Common TCP/IP Applications
You now know enough about the Transport layer, port numbering, and sockets to get into some of the gritty details of common TCP/IP applications. There's no pretty way to do this, so let's start with the big daddy of them all, the Web.
The World Wide Web
Where would we be without the World Wide Web? If you go up to a non-nerd and say "Get on the Internet," most of them will automatically open a Web browser, because to them the Web is the Internet. I think it's safe to assume you've used the Web, firing up your Web browser to surf to one cool site after another, learning new things, clicking links, often ending up somewhere completely unexpected . . . it's all fun! This section looks at the Web and the tools that make it function, specifically the protocols that enable communication over the Internet.
The Web is composed of servers that store specially formatted documents using a language called Hypertext Markup Language (HTML).
HTML has been around for a long time and as a result has gone through many versions. Today many pages are being written in an updated HTML version called eXtensible HTML (XHTML), which is HTML with an XML syntax.
NOTE XML is a markup language similar to HTML, but it provides more flexibility in how the data is described while being much more strict in its syntax.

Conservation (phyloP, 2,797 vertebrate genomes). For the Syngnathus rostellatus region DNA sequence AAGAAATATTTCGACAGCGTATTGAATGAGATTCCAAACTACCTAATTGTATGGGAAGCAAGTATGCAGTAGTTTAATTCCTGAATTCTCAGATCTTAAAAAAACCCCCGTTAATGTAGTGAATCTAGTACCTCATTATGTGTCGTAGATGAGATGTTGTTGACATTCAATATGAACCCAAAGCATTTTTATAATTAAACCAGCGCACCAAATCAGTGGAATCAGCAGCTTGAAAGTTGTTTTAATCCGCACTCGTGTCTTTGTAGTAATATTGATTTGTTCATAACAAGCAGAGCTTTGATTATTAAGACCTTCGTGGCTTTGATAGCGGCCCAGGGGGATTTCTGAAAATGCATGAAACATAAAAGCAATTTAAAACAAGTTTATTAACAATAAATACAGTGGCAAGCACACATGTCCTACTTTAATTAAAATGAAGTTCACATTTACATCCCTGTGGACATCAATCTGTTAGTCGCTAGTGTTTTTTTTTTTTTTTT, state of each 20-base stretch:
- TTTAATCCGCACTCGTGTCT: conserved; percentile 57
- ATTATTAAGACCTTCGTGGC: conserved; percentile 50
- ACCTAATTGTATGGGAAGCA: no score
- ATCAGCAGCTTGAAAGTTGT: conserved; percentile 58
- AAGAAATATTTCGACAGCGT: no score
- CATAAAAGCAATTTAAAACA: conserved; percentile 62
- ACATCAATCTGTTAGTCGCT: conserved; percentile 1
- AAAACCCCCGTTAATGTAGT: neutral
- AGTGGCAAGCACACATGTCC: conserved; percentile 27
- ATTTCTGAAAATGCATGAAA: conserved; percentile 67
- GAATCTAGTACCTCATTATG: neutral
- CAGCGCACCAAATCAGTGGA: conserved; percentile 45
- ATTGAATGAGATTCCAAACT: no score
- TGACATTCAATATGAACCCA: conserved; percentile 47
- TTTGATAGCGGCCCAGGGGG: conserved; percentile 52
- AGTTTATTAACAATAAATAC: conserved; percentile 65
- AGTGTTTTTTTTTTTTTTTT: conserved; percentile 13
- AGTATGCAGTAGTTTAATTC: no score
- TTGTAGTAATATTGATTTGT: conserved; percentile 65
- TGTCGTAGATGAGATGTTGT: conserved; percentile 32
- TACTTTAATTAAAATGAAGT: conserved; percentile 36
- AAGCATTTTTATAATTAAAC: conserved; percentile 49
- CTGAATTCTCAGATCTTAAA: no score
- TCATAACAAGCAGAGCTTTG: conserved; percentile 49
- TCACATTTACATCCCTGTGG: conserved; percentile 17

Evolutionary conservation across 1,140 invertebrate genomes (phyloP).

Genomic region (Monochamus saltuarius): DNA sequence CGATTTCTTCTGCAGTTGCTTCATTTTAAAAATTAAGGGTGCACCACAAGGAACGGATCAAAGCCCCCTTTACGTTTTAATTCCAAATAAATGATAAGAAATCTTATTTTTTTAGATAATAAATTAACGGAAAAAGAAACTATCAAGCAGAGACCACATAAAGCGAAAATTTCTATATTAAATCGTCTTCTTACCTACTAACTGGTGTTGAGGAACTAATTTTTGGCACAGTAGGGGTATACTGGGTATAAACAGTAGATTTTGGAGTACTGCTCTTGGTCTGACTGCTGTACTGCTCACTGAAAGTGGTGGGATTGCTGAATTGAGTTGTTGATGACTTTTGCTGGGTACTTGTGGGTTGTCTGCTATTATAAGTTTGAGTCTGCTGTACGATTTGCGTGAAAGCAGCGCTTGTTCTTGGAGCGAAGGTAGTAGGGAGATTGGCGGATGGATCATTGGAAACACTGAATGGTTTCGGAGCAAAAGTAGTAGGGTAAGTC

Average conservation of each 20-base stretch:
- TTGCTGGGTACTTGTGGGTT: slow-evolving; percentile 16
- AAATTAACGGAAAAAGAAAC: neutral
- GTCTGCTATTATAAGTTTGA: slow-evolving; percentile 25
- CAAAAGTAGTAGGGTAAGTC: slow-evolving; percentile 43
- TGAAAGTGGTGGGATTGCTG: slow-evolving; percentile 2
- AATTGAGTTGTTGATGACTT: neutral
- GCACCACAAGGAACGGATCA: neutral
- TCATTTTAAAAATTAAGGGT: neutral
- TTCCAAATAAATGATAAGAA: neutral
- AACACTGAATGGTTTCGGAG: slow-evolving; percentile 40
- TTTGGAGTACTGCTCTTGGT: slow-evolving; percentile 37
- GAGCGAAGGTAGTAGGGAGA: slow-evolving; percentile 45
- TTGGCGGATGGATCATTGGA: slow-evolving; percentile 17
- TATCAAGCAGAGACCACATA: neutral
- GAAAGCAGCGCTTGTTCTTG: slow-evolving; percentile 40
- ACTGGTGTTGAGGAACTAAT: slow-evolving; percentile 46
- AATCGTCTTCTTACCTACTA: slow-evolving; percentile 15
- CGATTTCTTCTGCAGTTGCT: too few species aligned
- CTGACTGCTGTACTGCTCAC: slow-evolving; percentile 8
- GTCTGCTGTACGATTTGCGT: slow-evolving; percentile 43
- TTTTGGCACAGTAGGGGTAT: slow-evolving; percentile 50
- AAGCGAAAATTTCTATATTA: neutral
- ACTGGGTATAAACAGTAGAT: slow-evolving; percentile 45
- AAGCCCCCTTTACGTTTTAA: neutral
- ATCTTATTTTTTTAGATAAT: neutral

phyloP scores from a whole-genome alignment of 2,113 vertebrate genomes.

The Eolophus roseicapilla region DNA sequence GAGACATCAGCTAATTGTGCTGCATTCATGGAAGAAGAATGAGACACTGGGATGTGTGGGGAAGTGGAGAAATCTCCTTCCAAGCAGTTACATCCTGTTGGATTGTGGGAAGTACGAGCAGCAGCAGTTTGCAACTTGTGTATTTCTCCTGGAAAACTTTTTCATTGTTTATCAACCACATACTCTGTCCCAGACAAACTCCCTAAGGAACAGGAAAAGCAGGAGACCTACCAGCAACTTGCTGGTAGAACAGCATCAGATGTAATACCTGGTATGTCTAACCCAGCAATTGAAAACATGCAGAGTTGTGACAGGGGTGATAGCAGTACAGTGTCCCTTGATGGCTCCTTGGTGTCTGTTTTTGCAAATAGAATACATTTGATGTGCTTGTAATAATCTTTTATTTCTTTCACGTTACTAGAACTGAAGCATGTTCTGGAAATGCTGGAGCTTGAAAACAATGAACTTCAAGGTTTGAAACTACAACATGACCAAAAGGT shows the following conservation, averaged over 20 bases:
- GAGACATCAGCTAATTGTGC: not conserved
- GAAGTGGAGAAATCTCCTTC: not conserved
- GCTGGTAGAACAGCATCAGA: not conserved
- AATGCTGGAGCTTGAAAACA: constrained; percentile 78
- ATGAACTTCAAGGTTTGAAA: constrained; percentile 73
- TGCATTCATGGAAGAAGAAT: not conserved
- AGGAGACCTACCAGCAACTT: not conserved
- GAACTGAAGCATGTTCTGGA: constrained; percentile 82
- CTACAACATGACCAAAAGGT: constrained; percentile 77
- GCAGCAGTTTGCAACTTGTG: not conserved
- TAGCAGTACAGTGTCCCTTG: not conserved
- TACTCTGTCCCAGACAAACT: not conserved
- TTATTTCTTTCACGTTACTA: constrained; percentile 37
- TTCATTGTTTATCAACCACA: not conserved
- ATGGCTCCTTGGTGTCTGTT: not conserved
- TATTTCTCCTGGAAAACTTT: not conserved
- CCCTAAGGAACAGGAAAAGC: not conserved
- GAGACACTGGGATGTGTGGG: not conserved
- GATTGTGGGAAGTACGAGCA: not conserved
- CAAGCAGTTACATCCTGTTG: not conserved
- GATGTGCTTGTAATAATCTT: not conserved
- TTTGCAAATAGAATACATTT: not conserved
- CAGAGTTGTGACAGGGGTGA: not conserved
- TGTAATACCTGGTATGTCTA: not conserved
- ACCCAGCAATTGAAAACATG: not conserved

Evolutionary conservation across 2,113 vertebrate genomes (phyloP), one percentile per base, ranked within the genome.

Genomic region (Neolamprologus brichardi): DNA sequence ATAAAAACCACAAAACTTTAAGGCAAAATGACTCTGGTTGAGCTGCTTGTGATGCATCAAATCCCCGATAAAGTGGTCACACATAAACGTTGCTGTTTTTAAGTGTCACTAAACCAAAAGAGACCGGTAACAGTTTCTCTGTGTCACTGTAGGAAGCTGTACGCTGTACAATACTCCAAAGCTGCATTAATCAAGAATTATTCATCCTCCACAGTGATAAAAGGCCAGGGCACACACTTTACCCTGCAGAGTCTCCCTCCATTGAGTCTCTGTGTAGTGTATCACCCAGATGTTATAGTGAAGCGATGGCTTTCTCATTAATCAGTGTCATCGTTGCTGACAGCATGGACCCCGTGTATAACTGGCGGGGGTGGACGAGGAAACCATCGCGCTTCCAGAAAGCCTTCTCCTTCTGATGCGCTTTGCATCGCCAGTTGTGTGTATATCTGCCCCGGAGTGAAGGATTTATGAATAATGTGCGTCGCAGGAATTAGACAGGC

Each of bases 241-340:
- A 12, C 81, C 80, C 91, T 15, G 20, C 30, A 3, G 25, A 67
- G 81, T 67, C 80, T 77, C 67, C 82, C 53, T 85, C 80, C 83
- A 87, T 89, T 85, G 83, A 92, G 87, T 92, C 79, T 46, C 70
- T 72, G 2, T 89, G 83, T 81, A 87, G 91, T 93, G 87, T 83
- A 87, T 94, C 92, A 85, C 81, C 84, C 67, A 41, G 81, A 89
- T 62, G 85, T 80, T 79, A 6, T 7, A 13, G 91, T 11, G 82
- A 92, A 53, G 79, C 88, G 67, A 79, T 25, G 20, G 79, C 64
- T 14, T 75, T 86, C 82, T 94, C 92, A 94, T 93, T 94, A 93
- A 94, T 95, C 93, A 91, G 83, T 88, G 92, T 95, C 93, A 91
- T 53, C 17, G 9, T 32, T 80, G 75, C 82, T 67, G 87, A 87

Web browsers are designed to request HTML pages from Web servers and then open them. To access a Web page, you enter "http://" plus the IP address of the Web server. When you type the address of a Web server, such as http://192.168.4.1, you tell the browser to go to 192.168.4.1 and ask for a Web page. All Web servers have a default Web page that they open unless you enter something more complex like http://192.168.4.1/status.
NOTE Most Web browsers are pretty forgiving. If you only type in 192.168.4.1, forgetting the "http:" part, they usually just add it for you.
Granted, most people don't enter IP addresses into browsers, but rather enter text like www.totalsem.com or www.google.com. Memorizing text addresses is much easier than memorizing IP addresses. Web site text addresses use a naming protocol called Dynamic Naming System (DNS), which you will learn about in the next tutorial. For now, just enter the IP address.
In this tutorial:
- TCP/IP Applications
- Transport Layer Protocols
- The Power of Port Numbers
- Registered Ports
- Connection Status
- Rules for Determining Good vs. Bad Communications
- Common TCP/IP Applications
- Publishing Web Pages
- Web Servers and Web Clients
- Secure Sockets Layer and HTTPS
- Telnet Servers and Clients
- Configuring a Telnet Client
- Rlogin, RSH, and RCP
- SSH and the Death of Telnet
- SMTP, POP3, and IMAP4
- Alternatives to SMTP, POP3, and IMAP4
- E-mail Servers
- Passive vs. Active FTP